Our first direct view of alien planet

An orange speck that a telescope snapped 500 light-years away in space has been confirmed as the first planet to be directly seen around another star. Astronomers caught their image of the distant world two years ago in a photo of a star like our own Sun in the constellation of Scorpius.

First image of extrasolar planet
First image of extrasolar planet (Credit: Gemini Observatory)

However, they could not be certain that the dot in the same picture was related to it or just in the same line of sight. Adding to the mystery was that it seemed further from the star than they might have expected.

But close observations since have shown that the dot is indeed a planet in the star’s own solar system, it was revealed today. It is only eight times more massive than Jupiter and in an orbit more than 300 times further from the star than we are from the Sun.

What the planet does not have is a name. Astronomers simply use the unromantic label 1RXS J160929.1-210524 – or 1RXS 1609 for short.

The remarkable image of the alien planet was taken by Canadian astronomers with powerful optical equipment attached to the giant Gemini North Telescope on Hawaii. This removes blurs and distortions introduced by currents in the Earth’s atmosphere to produce sharp images of the universe.

Although detective work detecting wobbles and dips in starlight have led to the discovery of hundreds of planets outside the solar system, none had previously ever been imaged directly around a normal star.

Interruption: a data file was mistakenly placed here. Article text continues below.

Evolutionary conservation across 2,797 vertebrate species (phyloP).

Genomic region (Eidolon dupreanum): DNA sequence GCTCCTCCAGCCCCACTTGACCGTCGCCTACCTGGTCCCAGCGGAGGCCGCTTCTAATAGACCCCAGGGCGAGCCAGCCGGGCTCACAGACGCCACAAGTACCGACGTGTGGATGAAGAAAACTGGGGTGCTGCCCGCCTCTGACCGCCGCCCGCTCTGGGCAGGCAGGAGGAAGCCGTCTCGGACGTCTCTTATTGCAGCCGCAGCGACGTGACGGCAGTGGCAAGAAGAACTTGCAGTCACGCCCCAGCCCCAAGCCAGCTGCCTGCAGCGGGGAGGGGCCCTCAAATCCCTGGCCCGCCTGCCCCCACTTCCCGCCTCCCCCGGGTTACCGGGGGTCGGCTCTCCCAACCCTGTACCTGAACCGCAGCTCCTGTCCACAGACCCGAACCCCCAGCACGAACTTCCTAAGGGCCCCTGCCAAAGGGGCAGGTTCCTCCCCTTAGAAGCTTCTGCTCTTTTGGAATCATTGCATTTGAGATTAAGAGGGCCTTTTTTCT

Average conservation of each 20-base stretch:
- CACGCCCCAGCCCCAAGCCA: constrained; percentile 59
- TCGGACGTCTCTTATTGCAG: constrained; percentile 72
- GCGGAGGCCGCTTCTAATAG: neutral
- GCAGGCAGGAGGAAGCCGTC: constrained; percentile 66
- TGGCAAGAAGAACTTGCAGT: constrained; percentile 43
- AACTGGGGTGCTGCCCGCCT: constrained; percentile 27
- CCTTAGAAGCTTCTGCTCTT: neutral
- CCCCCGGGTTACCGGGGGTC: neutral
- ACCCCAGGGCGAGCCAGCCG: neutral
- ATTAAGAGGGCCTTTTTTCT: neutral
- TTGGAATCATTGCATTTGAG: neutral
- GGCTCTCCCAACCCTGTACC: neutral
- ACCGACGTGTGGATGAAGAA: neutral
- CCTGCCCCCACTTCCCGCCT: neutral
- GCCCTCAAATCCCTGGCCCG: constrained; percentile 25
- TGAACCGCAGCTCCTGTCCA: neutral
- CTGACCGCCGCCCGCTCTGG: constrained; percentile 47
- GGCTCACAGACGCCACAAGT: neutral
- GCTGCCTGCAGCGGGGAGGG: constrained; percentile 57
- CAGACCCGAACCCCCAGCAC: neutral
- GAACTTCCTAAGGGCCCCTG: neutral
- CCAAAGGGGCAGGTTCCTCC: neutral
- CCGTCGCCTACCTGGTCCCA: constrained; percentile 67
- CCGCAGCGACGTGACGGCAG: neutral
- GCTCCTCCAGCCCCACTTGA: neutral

Other worlds have subsequently been discovered using direct imaging, however, including a system of three planets around the star HR 8799 also discovered with Gemini. These lie in orbits much closer to their host star. Last year it was even suggested that a natural phenomenon called gravitational lensing had unmasked a planet in the Andromeda galaxy M31.

Discovery team leader David Lafrenière, of the University of Montreal and Center for Research in Astrophysics of Quebec, said: “Back in 2008 what we knew for sure was that there was this young planetary mass object sitting right next to a young Sun-like star on the sky. Our new observations rule out this chance alignment possibility, and thus confirms that the planet and the star are related to each other.”

Astronomers now want to find out why the planet is so far from its star. The reason could be a challenge to conventional ideas about planetary formation or the world might have been ejected from a closer orbit by a violent encounter.

When it was discovered, the team also obtained a spectrum of the planet and found it revealed the presence of water vapour, carbon monoxide, and molecular hydrogen in the planet’s atmosphere. “In retrospect, this makes our initial data the first spectrum of a confirmed exoplanet ever!” says Lafrenière. The result will be published in an upcoming issue of The Astrophysical Journal.

• Discover space for yourself and do fun science with a telescope. Here is Skymania’s advice onhow to choose a telescope. We also have a guide to the different types of telescope available. Check out our monthly sky guide too!

©PAUL SUTHERLAND, Skymania.com

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By Paul Sutherland

Paul Sutherland has been a professional journalist for nearly 40 years. He writes regularly for science magazines including BBC Sky at Night magazine, BBC Focus, Astronomy Now and Popular Astronomy, plus he has authored three books on astronomy and contributed to others.

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